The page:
The Republicans chose St. Paul also for a very good reason, too. It is a clean, modern, All-American city with a reputation for good and efficient government--exactly the image the GOP wants to project. Furthermore, the Democrats carried Minnesota by just 2 points in 2000 and 3 points in 2004. It looked ripe for the picking. As a bonus, the Twin Cities media market extends into Wisconsin, which the Democrats won in 2000 and 2004 by barely 1 point. And it also extends into northern Iowa, which Bush won by 1 point in 2004 and lost by 1 point in 2000. Together the three states are worth 27 electoral votes, the same as Florida and more than Ohio. By putting the convention there and getting saturation TV coverage locally, the Republicans hoped the buzz would help them pick up all three states. The decision to go to St. Paul was made several years ago. The map has changed since then. At this point, all three of them are longshots, but at the time it was a very good idea.

The Republican Party Plank on Abortion

With Sarah Palin's strong position on abortion being one of the reasons she was selected as the Vice Presidential nominee, Michael Kinsley wrote a column in which he says he would love to ask her whether she really supports the expected plank in the Republican platform that will read: "We endorse legislation to make clear that the Fourteenth Amendment's protections apply to unborn children." Legislation that gave fetuses the full legal rights of people already born has some consequences. For example, hiring a person for the sole purpose of committing murder is a felony in all states and carries the death penalty in some of them. If a fetus has the full rights anyone else has, then a woman hiring someone, say, a doctor, to murder it should certainly go to prison and in states with the death penalty should be executed. Kinsley wants to know if Palin believes that pregnant teenagers who get an abortion should be executed for conspiracy to commit murder. So far, nobody has asked Palin that, but it would be interesting to hear her answer.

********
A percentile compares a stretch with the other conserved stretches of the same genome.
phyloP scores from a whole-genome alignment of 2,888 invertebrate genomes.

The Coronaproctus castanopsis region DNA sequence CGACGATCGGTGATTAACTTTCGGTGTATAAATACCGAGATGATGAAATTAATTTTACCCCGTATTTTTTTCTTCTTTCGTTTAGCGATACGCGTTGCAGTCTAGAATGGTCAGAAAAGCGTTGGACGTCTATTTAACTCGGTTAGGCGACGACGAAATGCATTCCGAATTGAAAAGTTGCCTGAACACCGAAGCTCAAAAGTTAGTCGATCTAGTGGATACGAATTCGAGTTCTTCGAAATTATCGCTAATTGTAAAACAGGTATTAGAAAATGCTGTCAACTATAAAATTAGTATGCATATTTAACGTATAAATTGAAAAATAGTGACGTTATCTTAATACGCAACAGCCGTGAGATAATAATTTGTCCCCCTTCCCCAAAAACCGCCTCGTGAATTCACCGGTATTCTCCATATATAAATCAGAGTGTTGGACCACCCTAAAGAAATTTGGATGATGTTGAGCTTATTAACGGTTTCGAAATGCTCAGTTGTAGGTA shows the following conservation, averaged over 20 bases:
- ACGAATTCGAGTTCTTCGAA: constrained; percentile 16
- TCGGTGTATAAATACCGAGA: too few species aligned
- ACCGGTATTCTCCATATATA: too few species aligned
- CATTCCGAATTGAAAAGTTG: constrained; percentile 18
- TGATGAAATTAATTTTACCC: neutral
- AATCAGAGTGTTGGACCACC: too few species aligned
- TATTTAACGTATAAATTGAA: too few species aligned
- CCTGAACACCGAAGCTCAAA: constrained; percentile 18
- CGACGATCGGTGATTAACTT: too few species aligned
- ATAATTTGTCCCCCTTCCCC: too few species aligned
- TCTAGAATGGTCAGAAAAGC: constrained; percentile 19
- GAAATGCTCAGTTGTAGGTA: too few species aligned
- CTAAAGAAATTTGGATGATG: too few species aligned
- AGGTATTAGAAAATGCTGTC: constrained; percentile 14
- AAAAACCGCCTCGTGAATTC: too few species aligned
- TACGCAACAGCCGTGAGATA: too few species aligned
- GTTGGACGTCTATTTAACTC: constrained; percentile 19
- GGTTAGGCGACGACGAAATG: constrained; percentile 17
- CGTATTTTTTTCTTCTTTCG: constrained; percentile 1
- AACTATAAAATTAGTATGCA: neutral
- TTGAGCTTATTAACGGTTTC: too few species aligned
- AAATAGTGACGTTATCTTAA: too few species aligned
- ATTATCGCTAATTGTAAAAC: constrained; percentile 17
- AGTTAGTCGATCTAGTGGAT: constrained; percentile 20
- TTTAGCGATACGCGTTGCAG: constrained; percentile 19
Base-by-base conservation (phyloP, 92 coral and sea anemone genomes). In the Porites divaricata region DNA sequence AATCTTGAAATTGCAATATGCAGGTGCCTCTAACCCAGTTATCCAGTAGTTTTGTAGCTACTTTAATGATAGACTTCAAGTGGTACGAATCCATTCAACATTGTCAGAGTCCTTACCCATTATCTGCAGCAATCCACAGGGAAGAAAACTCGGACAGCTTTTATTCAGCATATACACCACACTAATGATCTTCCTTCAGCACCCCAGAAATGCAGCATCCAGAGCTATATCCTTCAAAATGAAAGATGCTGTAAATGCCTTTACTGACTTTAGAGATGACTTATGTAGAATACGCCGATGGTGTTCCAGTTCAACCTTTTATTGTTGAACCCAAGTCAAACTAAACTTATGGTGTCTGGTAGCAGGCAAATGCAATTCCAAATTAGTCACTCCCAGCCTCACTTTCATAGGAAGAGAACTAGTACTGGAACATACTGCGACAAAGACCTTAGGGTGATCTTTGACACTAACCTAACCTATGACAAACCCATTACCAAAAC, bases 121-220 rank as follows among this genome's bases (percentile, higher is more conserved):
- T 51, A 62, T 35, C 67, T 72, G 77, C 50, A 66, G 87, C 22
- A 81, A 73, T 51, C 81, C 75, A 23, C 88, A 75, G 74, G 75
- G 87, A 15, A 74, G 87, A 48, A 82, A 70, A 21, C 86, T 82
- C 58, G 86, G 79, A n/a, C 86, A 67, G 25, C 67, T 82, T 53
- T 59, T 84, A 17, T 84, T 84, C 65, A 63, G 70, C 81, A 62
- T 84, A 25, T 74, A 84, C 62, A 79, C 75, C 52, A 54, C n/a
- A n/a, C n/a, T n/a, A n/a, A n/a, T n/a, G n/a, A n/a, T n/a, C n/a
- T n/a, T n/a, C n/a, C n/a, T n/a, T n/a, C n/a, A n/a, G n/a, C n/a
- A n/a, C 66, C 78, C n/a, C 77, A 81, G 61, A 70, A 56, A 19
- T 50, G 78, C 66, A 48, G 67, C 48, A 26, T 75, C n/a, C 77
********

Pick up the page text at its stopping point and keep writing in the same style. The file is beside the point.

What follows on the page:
Update on Troopergate

Speaking of Palin, if you haven't been following Troopergate, check out this excellent summary from Josh Marshall at TPM. In a nutshell, there have been allegations that Palin used her position as governor to try to fire her state trooper ex-brother-in-law, Mike Wooten, who was in a bitter child custody battle with her sister. When the Commissioner of Public Safety, Walt Monegan, refused to fire Wooten, Palin fired him. Initially Palin denied having any of her staff try to pressure the Dept. to fire Wooten, but then a police recording surfaced in which one of her staff was clearly putting on pressure to get Wooten fired, so she backtracked and said yes there was pressure but she didn't know her staff was doing this. The full recording is available here. The first few minutes are about a different topic, not relevant to this discussion. Here is an edited version in which the irrelevant material has been deleted. This is indicated by a bleep sound 42 seconds into the call. Nothing else has been changed.

Today's Polls

The only poll today is a CNN national poll that puts Obama at 46%, McCain at 44%, Nader at 4% and Barr at 2%. Don't you believe it. Nader got 2.7% of the vote in 2000 and 0.4% of the vote in 2004. Do you believe Nader will do 10 times better this year than in 2004, presumably because so many Democrats can't stand Obama? Even the PUMA voters aren't going to be voting for Nader in droves. Third party candidates always do well in early polls because voters who really like, say, Nader, want to help him by telling the pollsters they are going to vote for him. But when push comes to shove, they don't do it. Nader will be lucky to beat his 0.4% of last time. Barr is a different story. Many libertarian Republicans are genuinely unhappy with the direction their party has taken under Bush. He might get 1-2% nationally but probably won't have much effect.